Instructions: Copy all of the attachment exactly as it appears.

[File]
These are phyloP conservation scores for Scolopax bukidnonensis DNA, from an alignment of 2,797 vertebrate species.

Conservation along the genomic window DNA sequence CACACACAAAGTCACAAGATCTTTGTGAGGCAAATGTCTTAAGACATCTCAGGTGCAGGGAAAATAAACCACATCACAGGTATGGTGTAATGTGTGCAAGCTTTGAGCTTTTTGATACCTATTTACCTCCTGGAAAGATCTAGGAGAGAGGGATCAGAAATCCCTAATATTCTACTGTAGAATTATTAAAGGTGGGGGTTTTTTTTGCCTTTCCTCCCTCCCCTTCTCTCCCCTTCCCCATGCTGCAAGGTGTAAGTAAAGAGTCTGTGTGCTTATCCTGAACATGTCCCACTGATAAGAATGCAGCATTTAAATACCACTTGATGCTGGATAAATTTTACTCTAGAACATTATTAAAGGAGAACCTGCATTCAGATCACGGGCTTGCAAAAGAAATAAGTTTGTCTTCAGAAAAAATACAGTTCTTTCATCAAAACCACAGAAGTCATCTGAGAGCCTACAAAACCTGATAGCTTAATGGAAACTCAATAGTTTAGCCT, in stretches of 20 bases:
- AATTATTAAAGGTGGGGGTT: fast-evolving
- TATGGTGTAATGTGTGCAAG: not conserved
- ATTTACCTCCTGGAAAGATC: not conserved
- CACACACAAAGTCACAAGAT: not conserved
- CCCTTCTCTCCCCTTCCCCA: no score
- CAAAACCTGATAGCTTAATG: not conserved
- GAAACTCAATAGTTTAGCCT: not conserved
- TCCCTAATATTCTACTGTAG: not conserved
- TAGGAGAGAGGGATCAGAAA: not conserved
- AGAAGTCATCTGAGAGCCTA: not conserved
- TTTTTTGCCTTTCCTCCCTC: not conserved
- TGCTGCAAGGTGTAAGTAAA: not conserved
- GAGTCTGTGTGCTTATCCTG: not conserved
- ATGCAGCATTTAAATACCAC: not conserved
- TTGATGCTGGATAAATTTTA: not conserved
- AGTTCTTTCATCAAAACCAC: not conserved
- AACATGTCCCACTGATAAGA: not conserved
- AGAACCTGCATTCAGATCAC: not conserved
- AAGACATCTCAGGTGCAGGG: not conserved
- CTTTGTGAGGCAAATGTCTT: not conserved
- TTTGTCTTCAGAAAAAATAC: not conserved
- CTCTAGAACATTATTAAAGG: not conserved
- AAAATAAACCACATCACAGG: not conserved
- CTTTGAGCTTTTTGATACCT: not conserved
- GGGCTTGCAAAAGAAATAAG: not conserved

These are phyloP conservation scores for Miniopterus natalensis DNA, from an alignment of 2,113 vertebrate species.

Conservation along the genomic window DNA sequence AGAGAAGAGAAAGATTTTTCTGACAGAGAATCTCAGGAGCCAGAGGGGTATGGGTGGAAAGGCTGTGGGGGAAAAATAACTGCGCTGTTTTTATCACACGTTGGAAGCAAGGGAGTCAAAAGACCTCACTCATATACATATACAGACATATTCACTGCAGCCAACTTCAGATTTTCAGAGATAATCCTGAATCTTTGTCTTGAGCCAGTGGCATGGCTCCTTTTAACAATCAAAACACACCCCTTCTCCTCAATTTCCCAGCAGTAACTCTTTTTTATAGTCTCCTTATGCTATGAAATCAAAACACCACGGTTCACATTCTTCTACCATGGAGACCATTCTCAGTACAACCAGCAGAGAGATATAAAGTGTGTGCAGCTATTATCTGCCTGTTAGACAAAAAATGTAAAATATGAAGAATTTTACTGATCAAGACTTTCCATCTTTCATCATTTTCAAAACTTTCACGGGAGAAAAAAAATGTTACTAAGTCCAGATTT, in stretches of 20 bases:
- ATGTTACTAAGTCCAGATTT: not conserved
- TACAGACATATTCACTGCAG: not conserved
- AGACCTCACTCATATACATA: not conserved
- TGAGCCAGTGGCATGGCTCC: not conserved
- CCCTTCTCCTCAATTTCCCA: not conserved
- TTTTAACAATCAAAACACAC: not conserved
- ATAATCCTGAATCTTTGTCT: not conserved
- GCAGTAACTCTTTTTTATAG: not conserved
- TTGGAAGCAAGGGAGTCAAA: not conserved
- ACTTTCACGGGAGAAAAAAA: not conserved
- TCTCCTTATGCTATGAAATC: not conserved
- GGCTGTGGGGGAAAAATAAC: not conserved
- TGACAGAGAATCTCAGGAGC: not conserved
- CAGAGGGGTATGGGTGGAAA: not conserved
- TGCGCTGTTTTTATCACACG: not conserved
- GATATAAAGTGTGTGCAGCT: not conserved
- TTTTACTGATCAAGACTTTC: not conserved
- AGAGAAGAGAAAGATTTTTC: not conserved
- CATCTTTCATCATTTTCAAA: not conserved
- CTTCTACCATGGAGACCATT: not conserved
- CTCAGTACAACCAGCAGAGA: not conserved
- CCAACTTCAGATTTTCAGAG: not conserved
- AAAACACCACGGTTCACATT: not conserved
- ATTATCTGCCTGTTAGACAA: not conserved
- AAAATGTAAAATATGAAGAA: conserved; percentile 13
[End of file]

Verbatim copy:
These are phyloP conservation scores for Scolopax bukidnonensis DNA, from an alignment of 2,797 vertebrate species.

Conservation along the genomic window DNA sequence CACACACAAAGTCACAAGATCTTTGTGAGGCAAATGTCTTAAGACATCTCAGGTGCAGGGAAAATAAACCACATCACAGGTATGGTGTAATGTGTGCAAGCTTTGAGCTTTTTGATACCTATTTACCTCCTGGAAAGATCTAGGAGAGAGGGATCAGAAATCCCTAATATTCTACTGTAGAATTATTAAAGGTGGGGGTTTTTTTTGCCTTTCCTCCCTCCCCTTCTCTCCCCTTCCCCATGCTGCAAGGTGTAAGTAAAGAGTCTGTGTGCTTATCCTGAACATGTCCCACTGATAAGAATGCAGCATTTAAATACCACTTGATGCTGGATAAATTTTACTCTAGAACATTATTAAAGGAGAACCTGCATTCAGATCACGGGCTTGCAAAAGAAATAAGTTTGTCTTCAGAAAAAATACAGTTCTTTCATCAAAACCACAGAAGTCATCTGAGAGCCTACAAAACCTGATAGCTTAATGGAAACTCAATAGTTTAGCCT, in stretches of 20 bases:
- AATTATTAAAGGTGGGGGTT: fast-evolving
- TATGGTGTAATGTGTGCAAG: not conserved
- ATTTACCTCCTGGAAAGATC: not conserved
- CACACACAAAGTCACAAGAT: not conserved
- CCCTTCTCTCCCCTTCCCCA: no score
- CAAAACCTGATAGCTTAATG: not conserved
- GAAACTCAATAGTTTAGCCT: not conserved
- TCCCTAATATTCTACTGTAG: not conserved
- TAGGAGAGAGGGATCAGAAA: not conserved
- AGAAGTCATCTGAGAGCCTA: not conserved
- TTTTTTGCCTTTCCTCCCTC: not conserved
- TGCTGCAAGGTGTAAGTAAA: not conserved
- GAGTCTGTGTGCTTATCCTG: not conserved
- ATGCAGCATTTAAATACCAC: not conserved
- TTGATGCTGGATAAATTTTA: not conserved
- AGTTCTTTCATCAAAACCAC: not conserved
- AACATGTCCCACTGATAAGA: not conserved
- AGAACCTGCATTCAGATCAC: not conserved
- AAGACATCTCAGGTGCAGGG: not conserved
- CTTTGTGAGGCAAATGTCTT: not conserved
- TTTGTCTTCAGAAAAAATAC: not conserved
- CTCTAGAACATTATTAAAGG: not conserved
- AAAATAAACCACATCACAGG: not conserved
- CTTTGAGCTTTTTGATACCT: not conserved
- GGGCTTGCAAAAGAAATAAG: not conserved

These are phyloP conservation scores for Miniopterus natalensis DNA, from an alignment of 2,113 vertebrate species.

Conservation along the genomic window DNA sequence AGAGAAGAGAAAGATTTTTCTGACAGAGAATCTCAGGAGCCAGAGGGGTATGGGTGGAAAGGCTGTGGGGGAAAAATAACTGCGCTGTTTTTATCACACGTTGGAAGCAAGGGAGTCAAAAGACCTCACTCATATACATATACAGACATATTCACTGCAGCCAACTTCAGATTTTCAGAGATAATCCTGAATCTTTGTCTTGAGCCAGTGGCATGGCTCCTTTTAACAATCAAAACACACCCCTTCTCCTCAATTTCCCAGCAGTAACTCTTTTTTATAGTCTCCTTATGCTATGAAATCAAAACACCACGGTTCACATTCTTCTACCATGGAGACCATTCTCAGTACAACCAGCAGAGAGATATAAAGTGTGTGCAGCTATTATCTGCCTGTTAGACAAAAAATGTAAAATATGAAGAATTTTACTGATCAAGACTTTCCATCTTTCATCATTTTCAAAACTTTCACGGGAGAAAAAAAATGTTACTAAGTCCAGATTT, in stretches of 20 bases:
- ATGTTACTAAGTCCAGATTT: not conserved
- TACAGACATATTCACTGCAG: not conserved
- AGACCTCACTCATATACATA: not conserved
- TGAGCCAGTGGCATGGCTCC: not conserved
- CCCTTCTCCTCAATTTCCCA: not conserved
- TTTTAACAATCAAAACACAC: not conserved
- ATAATCCTGAATCTTTGTCT: not conserved
- GCAGTAACTCTTTTTTATAG: not conserved
- TTGGAAGCAAGGGAGTCAAA: not conserved
- ACTTTCACGGGAGAAAAAAA: not conserved
- TCTCCTTATGCTATGAAATC: not conserved
- GGCTGTGGGGGAAAAATAAC: not conserved
- TGACAGAGAATCTCAGGAGC: not conserved
- CAGAGGGGTATGGGTGGAAA: not conserved
- TGCGCTGTTTTTATCACACG: not conserved
- GATATAAAGTGTGTGCAGCT: not conserved
- TTTTACTGATCAAGACTTTC: not conserved
- AGAGAAGAGAAAGATTTTTC: not conserved
- CATCTTTCATCATTTTCAAA: not conserved
- CTTCTACCATGGAGACCATT: not conserved
- CTCAGTACAACCAGCAGAGA: not conserved
- CCAACTTCAGATTTTCAGAG: not conserved
- AAAACACCACGGTTCACATT: not conserved
- ATTATCTGCCTGTTAGACAA: not conserved
- AAAATGTAAAATATGAAGAA: conserved; percentile 13